MM: So, I very much like what you're getting at. I think the complexity budget needs more emphasis and needs more teeth. We talk about complexity budget, and it's a useful metaphor. In real life, there are many things that I want that are genuinely good, that I don't buy because they are too expensive. I can know this because I have a budget.
MM: Allen reminded me that when we were building up to ES6. We put up all the features on the whiteboard, and we spent all 3 days on triage. When we put them all up on the board together, we crossed off many things that were wonderful because they fell below threshold, a threshold we could only see when we saw the overall cost of everything. That was before the proposal process. The proposal process is a good thing, but it creates a situation where it seems like advancing a proposal is tangible progress, and it doesn't seem like rejecting proposals is tangible progress. But it doesn't show us how removing features is progress. We did once use a subtractive process, "use strict". We should be more sensitive to when we have subtractive opportunities and take those seriously. Like not having automatic semicolon insertion inside classes or modules. We squandered those opportunities to simplify.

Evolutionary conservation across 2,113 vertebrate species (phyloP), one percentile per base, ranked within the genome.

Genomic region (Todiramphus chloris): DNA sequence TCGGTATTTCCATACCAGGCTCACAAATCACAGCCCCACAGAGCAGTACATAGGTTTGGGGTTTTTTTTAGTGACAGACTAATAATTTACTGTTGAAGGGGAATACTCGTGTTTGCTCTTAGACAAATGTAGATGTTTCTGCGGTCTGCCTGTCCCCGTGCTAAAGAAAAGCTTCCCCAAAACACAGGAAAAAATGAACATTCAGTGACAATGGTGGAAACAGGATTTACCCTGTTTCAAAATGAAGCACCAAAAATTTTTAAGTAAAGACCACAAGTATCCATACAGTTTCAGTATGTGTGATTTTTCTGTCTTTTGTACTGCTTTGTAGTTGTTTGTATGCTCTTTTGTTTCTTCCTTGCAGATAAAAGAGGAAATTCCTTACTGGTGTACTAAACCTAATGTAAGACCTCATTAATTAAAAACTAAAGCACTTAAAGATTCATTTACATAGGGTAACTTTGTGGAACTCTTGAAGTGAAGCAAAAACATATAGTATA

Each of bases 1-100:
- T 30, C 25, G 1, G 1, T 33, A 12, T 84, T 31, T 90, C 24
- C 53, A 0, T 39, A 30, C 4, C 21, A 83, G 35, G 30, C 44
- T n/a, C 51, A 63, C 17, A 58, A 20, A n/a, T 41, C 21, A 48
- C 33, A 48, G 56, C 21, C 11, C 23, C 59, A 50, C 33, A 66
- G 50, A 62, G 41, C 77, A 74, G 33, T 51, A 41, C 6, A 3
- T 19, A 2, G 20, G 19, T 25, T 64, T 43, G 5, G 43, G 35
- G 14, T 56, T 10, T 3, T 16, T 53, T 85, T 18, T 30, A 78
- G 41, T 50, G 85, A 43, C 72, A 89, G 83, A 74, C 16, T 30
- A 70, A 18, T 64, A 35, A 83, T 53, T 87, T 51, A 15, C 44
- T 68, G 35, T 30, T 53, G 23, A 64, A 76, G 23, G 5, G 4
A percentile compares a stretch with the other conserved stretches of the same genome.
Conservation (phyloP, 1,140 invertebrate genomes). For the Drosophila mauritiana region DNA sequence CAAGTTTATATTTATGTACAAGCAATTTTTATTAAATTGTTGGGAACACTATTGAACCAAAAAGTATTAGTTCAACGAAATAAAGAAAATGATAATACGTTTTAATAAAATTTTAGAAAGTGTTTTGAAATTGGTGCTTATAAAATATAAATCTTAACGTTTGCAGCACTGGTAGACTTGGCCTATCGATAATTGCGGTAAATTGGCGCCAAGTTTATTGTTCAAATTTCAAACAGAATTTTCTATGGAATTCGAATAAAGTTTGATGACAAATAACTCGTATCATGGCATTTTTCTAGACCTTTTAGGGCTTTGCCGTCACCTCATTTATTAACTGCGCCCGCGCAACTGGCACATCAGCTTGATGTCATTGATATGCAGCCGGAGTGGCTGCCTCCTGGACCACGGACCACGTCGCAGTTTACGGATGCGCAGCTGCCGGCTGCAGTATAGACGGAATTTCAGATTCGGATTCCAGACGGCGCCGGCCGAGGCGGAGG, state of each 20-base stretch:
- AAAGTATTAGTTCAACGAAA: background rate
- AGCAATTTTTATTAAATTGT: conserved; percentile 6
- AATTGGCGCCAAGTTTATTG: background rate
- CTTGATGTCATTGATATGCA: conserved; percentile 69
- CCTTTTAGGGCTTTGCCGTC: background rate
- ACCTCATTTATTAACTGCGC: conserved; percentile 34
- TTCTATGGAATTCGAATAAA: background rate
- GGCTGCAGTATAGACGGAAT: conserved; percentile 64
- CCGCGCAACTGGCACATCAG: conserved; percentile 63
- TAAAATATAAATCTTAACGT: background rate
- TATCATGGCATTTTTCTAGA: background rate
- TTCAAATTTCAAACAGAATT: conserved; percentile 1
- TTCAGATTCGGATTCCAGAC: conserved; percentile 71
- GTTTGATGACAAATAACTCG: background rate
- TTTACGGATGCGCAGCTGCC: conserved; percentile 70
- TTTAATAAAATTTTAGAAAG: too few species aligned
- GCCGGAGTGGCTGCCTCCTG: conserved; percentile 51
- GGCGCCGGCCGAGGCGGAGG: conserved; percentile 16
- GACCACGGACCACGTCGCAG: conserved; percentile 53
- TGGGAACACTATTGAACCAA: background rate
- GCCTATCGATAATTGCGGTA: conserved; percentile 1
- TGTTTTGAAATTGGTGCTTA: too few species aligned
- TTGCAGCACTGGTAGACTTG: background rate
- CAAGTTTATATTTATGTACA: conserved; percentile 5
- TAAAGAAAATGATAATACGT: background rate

LBR: I really like this perspective. I tried to cover this from a high-level point of view, I appreciate this perspective because it is from a different point of view.
BT: The proposal process gives us an opportunity to think about costs and tradeoffs, but we don't have the ability to grant something Stage 2, for example while considering all the other stuff that comes along with it. And that's a problem, we should aim to do that better.
LBR: That's a great point and kind of what I'm trying to talk about when I use the term "sandboxes".